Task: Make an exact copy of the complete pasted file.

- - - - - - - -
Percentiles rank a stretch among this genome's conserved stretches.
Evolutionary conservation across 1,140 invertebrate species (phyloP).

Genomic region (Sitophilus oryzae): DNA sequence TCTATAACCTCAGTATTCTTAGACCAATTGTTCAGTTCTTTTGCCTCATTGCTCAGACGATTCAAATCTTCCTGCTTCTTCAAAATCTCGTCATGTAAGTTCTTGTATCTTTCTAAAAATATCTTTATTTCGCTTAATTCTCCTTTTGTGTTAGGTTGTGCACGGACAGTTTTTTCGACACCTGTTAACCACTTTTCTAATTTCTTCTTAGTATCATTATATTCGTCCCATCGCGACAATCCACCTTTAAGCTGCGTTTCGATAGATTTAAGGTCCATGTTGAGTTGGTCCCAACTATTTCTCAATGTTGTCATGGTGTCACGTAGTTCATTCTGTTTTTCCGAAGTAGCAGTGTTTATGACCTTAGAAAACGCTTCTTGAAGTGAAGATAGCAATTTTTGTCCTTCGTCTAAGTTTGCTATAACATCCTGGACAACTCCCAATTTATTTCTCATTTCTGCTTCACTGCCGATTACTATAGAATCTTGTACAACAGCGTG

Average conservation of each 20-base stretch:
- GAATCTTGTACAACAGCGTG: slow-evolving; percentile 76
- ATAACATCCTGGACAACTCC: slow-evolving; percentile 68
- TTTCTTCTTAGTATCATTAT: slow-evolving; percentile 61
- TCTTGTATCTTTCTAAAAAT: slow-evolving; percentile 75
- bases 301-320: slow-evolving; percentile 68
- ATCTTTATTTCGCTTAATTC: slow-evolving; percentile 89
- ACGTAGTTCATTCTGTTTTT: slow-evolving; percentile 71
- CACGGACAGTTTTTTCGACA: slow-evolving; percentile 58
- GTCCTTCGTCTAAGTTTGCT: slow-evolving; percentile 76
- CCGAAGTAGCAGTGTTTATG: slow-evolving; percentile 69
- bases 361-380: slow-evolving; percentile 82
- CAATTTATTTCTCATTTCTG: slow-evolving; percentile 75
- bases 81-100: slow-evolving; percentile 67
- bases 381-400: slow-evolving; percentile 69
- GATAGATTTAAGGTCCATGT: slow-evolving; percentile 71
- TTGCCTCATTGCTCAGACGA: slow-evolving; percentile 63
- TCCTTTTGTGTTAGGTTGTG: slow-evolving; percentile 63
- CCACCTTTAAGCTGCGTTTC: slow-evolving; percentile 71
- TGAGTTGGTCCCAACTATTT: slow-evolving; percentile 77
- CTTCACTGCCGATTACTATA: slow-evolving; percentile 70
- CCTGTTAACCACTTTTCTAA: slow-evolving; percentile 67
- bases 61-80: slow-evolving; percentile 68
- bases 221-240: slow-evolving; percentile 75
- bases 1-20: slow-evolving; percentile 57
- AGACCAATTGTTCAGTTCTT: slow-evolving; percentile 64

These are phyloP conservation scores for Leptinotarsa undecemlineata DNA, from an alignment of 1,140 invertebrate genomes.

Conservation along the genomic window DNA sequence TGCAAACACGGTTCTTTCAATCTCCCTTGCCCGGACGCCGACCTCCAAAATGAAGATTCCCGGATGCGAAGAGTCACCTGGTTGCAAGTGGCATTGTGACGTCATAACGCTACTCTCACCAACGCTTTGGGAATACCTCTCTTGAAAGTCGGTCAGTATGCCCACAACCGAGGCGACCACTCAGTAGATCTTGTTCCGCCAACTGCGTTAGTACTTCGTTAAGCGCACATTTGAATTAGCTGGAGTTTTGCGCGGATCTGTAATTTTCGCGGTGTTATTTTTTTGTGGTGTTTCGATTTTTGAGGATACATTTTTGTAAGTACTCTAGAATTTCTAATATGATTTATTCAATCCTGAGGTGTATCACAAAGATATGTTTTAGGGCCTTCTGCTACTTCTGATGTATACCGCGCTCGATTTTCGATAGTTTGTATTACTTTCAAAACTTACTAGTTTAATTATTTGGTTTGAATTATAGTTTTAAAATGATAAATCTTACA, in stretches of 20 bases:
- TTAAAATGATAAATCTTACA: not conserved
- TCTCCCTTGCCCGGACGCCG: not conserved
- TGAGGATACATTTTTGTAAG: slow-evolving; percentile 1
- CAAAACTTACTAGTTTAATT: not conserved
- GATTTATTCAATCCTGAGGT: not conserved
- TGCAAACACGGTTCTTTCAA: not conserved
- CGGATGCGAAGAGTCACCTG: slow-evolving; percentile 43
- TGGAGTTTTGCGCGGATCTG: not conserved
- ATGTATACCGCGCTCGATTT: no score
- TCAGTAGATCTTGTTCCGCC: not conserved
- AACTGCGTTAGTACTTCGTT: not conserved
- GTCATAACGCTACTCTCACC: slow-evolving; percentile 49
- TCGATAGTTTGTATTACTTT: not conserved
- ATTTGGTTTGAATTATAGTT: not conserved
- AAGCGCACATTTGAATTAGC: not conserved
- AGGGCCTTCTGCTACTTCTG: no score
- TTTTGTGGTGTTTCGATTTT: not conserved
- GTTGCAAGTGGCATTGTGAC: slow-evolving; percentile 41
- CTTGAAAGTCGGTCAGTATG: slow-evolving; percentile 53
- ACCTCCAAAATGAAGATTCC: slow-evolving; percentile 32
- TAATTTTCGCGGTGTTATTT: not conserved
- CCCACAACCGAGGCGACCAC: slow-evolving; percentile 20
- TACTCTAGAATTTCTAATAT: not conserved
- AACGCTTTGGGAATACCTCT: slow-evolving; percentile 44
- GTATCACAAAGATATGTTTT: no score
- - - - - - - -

Percentiles rank a stretch among this genome's conserved stretches.
Evolutionary conservation across 1,140 invertebrate species (phyloP).

Genomic region (Sitophilus oryzae): DNA sequence TCTATAACCTCAGTATTCTTAGACCAATTGTTCAGTTCTTTTGCCTCATTGCTCAGACGATTCAAATCTTCCTGCTTCTTCAAAATCTCGTCATGTAAGTTCTTGTATCTTTCTAAAAATATCTTTATTTCGCTTAATTCTCCTTTTGTGTTAGGTTGTGCACGGACAGTTTTTTCGACACCTGTTAACCACTTTTCTAATTTCTTCTTAGTATCATTATATTCGTCCCATCGCGACAATCCACCTTTAAGCTGCGTTTCGATAGATTTAAGGTCCATGTTGAGTTGGTCCCAACTATTTCTCAATGTTGTCATGGTGTCACGTAGTTCATTCTGTTTTTCCGAAGTAGCAGTGTTTATGACCTTAGAAAACGCTTCTTGAAGTGAAGATAGCAATTTTTGTCCTTCGTCTAAGTTTGCTATAACATCCTGGACAACTCCCAATTTATTTCTCATTTCTGCTTCACTGCCGATTACTATAGAATCTTGTACAACAGCGTG

Average conservation of each 20-base stretch:
- GAATCTTGTACAACAGCGTG: slow-evolving; percentile 76
- ATAACATCCTGGACAACTCC: slow-evolving; percentile 68
- TTTCTTCTTAGTATCATTAT: slow-evolving; percentile 61
- TCTTGTATCTTTCTAAAAAT: slow-evolving; percentile 75
- bases 301-320: slow-evolving; percentile 68
- ATCTTTATTTCGCTTAATTC: slow-evolving; percentile 89
- ACGTAGTTCATTCTGTTTTT: slow-evolving; percentile 71
- CACGGACAGTTTTTTCGACA: slow-evolving; percentile 58
- GTCCTTCGTCTAAGTTTGCT: slow-evolving; percentile 76
- CCGAAGTAGCAGTGTTTATG: slow-evolving; percentile 69
- bases 361-380: slow-evolving; percentile 82
- CAATTTATTTCTCATTTCTG: slow-evolving; percentile 75
- bases 81-100: slow-evolving; percentile 67
- bases 381-400: slow-evolving; percentile 69
- GATAGATTTAAGGTCCATGT: slow-evolving; percentile 71
- TTGCCTCATTGCTCAGACGA: slow-evolving; percentile 63
- TCCTTTTGTGTTAGGTTGTG: slow-evolving; percentile 63
- CCACCTTTAAGCTGCGTTTC: slow-evolving; percentile 71
- TGAGTTGGTCCCAACTATTT: slow-evolving; percentile 77
- CTTCACTGCCGATTACTATA: slow-evolving; percentile 70
- CCTGTTAACCACTTTTCTAA: slow-evolving; percentile 67
- bases 61-80: slow-evolving; percentile 68
- bases 221-240: slow-evolving; percentile 75
- bases 1-20: slow-evolving; percentile 57
- AGACCAATTGTTCAGTTCTT: slow-evolving; percentile 64

These are phyloP conservation scores for Leptinotarsa undecemlineata DNA, from an alignment of 1,140 invertebrate genomes.

Conservation along the genomic window DNA sequence TGCAAACACGGTTCTTTCAATCTCCCTTGCCCGGACGCCGACCTCCAAAATGAAGATTCCCGGATGCGAAGAGTCACCTGGTTGCAAGTGGCATTGTGACGTCATAACGCTACTCTCACCAACGCTTTGGGAATACCTCTCTTGAAAGTCGGTCAGTATGCCCACAACCGAGGCGACCACTCAGTAGATCTTGTTCCGCCAACTGCGTTAGTACTTCGTTAAGCGCACATTTGAATTAGCTGGAGTTTTGCGCGGATCTGTAATTTTCGCGGTGTTATTTTTTTGTGGTGTTTCGATTTTTGAGGATACATTTTTGTAAGTACTCTAGAATTTCTAATATGATTTATTCAATCCTGAGGTGTATCACAAAGATATGTTTTAGGGCCTTCTGCTACTTCTGATGTATACCGCGCTCGATTTTCGATAGTTTGTATTACTTTCAAAACTTACTAGTTTAATTATTTGGTTTGAATTATAGTTTTAAAATGATAAATCTTACA, in stretches of 20 bases:
- TTAAAATGATAAATCTTACA: not conserved
- TCTCCCTTGCCCGGACGCCG: not conserved
- TGAGGATACATTTTTGTAAG: slow-evolving; percentile 1
- CAAAACTTACTAGTTTAATT: not conserved
- GATTTATTCAATCCTGAGGT: not conserved
- TGCAAACACGGTTCTTTCAA: not conserved
- CGGATGCGAAGAGTCACCTG: slow-evolving; percentile 43
- TGGAGTTTTGCGCGGATCTG: not conserved
- ATGTATACCGCGCTCGATTT: no score
- TCAGTAGATCTTGTTCCGCC: not conserved
- AACTGCGTTAGTACTTCGTT: not conserved
- GTCATAACGCTACTCTCACC: slow-evolving; percentile 49
- TCGATAGTTTGTATTACTTT: not conserved
- ATTTGGTTTGAATTATAGTT: not conserved
- AAGCGCACATTTGAATTAGC: not conserved
- AGGGCCTTCTGCTACTTCTG: no score
- TTTTGTGGTGTTTCGATTTT: not conserved
- GTTGCAAGTGGCATTGTGAC: slow-evolving; percentile 41
- CTTGAAAGTCGGTCAGTATG: slow-evolving; percentile 53
- ACCTCCAAAATGAAGATTCC: slow-evolving; percentile 32
- TAATTTTCGCGGTGTTATTT: not conserved
- CCCACAACCGAGGCGACCAC: slow-evolving; percentile 20
- TACTCTAGAATTTCTAATAT: not conserved
- AACGCTTTGGGAATACCTCT: slow-evolving; percentile 44
- GTATCACAAAGATATGTTTT: no score